Artist Paula Rego, known for her deeply rooted and disturbing work, dies aged 87 | Paula Rego

Paula Rego, the internationally acclaimed Portuguese-born British artist known for her deeply rooted and disturbing work, has died aged 87.

The Victoria Miro gallery announced Rego’s death on Wednesday, saying: “She passed away peacefully this morning, after a short illness, at home in North London, surrounded by her family. Our sincere thoughts are with them.”

It is with immense sadness that we announce the passing of the Portuguese-born British artist Dame Paula Rego at the age of 87. She passed away peacefully this morning, after a short illness, at home in north London, surrounded by her family. Our sincere thoughts are with them. pic.twitter.com/hFXdIZETtb

— Victoria Miro (@victoriamiro) June 8, 2022

The painter, who recently had a retrospective at the Tate Britain, rose to prominence after exhibiting with David Hockney at the London Group in the 1960s. In the years that followed, her career focused on women’s rights, and abortion in particular.

Raised in a privileged family in Portugal under Salazar’s fascist dictatorship, Rego was fascinated by fairy tales and her political paintings encompassed themes of power, property, youth and sexual transgression.

In a 2019 interview with The Guardian, Rego, who had previously spoken about her own abortions, said that “making abortion illegal forces women into the slum solution”.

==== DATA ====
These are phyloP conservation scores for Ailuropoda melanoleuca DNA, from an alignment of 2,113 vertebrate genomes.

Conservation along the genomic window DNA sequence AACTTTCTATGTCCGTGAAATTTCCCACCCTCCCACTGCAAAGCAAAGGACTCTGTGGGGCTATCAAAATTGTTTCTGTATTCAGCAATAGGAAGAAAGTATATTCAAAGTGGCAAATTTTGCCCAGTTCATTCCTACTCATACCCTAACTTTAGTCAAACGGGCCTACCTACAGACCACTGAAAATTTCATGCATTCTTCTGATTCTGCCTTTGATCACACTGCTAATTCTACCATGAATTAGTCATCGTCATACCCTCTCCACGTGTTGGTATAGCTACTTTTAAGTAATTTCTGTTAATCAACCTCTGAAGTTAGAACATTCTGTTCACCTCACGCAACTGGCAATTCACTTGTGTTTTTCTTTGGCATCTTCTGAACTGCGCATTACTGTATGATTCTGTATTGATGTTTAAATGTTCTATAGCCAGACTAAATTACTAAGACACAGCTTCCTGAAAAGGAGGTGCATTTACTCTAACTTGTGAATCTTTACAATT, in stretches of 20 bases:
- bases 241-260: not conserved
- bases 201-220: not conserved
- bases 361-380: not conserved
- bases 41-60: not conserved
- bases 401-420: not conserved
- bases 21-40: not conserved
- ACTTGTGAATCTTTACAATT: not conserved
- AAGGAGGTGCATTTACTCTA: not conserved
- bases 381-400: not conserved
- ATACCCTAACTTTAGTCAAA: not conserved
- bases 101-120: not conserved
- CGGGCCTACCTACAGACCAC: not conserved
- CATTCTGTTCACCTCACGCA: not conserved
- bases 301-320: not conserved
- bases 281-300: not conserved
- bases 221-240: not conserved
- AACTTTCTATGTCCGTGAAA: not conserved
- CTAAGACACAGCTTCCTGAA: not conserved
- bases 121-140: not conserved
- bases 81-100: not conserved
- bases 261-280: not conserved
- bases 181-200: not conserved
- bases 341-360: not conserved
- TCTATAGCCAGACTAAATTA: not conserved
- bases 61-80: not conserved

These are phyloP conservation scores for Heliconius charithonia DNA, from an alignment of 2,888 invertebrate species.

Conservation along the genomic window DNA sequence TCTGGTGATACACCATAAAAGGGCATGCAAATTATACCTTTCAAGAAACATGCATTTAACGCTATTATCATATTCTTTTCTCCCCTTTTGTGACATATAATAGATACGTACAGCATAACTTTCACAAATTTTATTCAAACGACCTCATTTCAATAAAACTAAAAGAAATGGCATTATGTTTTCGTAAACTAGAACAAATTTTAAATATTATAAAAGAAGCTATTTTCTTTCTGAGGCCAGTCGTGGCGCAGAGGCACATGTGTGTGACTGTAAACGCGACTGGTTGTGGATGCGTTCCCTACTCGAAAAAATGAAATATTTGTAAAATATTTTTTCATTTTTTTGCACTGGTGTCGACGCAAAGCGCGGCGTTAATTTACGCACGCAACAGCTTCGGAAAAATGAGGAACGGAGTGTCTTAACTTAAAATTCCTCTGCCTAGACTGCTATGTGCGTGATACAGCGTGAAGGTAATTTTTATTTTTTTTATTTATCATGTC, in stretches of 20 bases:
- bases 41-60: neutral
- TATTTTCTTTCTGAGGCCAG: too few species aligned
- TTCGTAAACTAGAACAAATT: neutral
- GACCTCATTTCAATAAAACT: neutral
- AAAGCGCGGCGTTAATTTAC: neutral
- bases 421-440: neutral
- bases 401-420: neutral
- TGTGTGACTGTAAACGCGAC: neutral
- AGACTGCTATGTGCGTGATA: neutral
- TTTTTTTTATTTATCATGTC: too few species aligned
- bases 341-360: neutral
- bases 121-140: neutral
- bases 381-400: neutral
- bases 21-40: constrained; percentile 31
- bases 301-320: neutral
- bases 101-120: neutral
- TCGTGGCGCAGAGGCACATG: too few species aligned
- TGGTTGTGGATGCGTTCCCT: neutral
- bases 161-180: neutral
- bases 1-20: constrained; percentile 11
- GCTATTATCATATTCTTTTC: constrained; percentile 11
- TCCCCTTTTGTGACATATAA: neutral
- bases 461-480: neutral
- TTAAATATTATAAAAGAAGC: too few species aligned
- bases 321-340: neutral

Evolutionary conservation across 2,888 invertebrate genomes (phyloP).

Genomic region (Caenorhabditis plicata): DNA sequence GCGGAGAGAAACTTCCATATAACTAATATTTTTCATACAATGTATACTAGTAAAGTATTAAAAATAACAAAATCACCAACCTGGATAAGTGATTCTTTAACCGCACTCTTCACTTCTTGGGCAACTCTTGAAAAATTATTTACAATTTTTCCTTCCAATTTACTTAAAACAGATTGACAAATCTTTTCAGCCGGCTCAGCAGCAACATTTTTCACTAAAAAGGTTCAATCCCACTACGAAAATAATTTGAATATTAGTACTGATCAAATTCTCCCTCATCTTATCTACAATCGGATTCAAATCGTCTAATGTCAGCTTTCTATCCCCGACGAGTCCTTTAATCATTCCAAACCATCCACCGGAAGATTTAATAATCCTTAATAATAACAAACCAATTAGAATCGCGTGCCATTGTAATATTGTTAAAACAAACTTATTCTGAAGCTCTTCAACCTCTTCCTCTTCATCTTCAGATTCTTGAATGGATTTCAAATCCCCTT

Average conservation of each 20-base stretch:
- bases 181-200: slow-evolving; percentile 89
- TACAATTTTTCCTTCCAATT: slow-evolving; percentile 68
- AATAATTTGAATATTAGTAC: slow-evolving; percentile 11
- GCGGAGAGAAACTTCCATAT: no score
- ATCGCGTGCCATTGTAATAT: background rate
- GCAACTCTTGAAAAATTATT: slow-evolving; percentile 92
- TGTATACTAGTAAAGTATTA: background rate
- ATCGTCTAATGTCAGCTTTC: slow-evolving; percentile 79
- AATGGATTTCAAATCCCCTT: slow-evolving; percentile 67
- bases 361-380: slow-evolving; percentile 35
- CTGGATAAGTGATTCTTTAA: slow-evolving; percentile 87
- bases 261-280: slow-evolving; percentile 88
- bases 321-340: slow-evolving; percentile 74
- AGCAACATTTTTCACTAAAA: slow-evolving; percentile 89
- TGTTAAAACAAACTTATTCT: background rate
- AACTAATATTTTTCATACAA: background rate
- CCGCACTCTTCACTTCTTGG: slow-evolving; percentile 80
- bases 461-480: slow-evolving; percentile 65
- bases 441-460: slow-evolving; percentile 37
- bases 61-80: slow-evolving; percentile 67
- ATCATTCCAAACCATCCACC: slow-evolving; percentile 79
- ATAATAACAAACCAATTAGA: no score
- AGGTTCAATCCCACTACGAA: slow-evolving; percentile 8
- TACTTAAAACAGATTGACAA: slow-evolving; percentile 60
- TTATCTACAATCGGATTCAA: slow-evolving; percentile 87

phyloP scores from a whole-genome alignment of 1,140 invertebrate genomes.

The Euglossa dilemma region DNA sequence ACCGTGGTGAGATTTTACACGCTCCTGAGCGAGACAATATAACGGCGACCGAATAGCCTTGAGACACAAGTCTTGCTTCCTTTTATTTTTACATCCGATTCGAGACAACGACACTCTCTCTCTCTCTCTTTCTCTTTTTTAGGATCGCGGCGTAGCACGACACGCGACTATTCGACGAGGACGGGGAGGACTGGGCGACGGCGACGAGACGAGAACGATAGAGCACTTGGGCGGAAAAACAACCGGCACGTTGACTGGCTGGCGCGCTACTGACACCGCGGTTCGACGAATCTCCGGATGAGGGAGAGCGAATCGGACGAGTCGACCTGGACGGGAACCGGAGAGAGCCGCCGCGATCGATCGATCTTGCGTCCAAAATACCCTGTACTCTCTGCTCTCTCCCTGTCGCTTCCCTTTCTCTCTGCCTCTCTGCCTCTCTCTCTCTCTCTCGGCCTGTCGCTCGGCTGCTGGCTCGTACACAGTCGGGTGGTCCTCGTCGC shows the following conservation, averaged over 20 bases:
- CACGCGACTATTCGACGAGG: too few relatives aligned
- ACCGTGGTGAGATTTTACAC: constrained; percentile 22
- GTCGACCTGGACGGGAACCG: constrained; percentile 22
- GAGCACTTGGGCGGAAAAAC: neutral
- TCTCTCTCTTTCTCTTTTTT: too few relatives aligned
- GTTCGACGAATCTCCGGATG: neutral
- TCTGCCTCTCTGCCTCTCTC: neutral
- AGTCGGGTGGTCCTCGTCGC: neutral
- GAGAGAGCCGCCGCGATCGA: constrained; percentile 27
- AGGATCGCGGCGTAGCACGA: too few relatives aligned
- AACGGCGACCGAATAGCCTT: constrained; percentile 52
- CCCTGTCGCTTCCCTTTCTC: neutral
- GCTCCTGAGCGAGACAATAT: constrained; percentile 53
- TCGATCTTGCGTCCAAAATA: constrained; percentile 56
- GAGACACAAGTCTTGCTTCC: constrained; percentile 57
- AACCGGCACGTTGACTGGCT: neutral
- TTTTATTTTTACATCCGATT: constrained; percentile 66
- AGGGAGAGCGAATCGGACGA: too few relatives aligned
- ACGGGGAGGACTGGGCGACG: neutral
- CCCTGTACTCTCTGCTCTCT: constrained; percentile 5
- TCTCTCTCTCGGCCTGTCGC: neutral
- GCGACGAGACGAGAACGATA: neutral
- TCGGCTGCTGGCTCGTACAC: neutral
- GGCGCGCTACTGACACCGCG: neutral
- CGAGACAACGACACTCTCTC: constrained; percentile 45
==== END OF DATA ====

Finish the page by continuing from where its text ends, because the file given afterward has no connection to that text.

She added: “I do what I can with my job, but both men and women have to be up to it. It also affects men. You’re not going to get pregnant on your own, are you?’

Rego was born in Lisbon in 1935 to a father who worked as an electronics engineer and a mother who studied art but never practiced as an artist.

Best known for her paintings, pastels and prints, Rego became the first associate artist at the National Gallery, cementing her position as one of Britain’s greatest living painters and figurative artists worldwide.

Her work is valued in the millions, a film has been made about her, and a gallery called House of Stories: Paula Rego, in a coastal town of Cascais outside Lisbon, is one of the few dedicated to a living artist. But it wasn’t until 1987 that Rego had her first major exhibition in Britain.

Rego studied at the Slade School of Fine Art with Lucian Freud at the age of 17 and met artist Victor Willing, who later became her husband. Willing was diagnosed with multiple sclerosis in 1966 and died in 1988. A year later, Rego was nominated for the Turner Prize.

Remembering her late husband, Rego previously told The Guardian: “Grief is always there, it doesn’t get any easier. I’ve often thought about falling in love again, but that’s nobody’s business.”

She leaves behind three children, who they raised in Ericeira and later in London.

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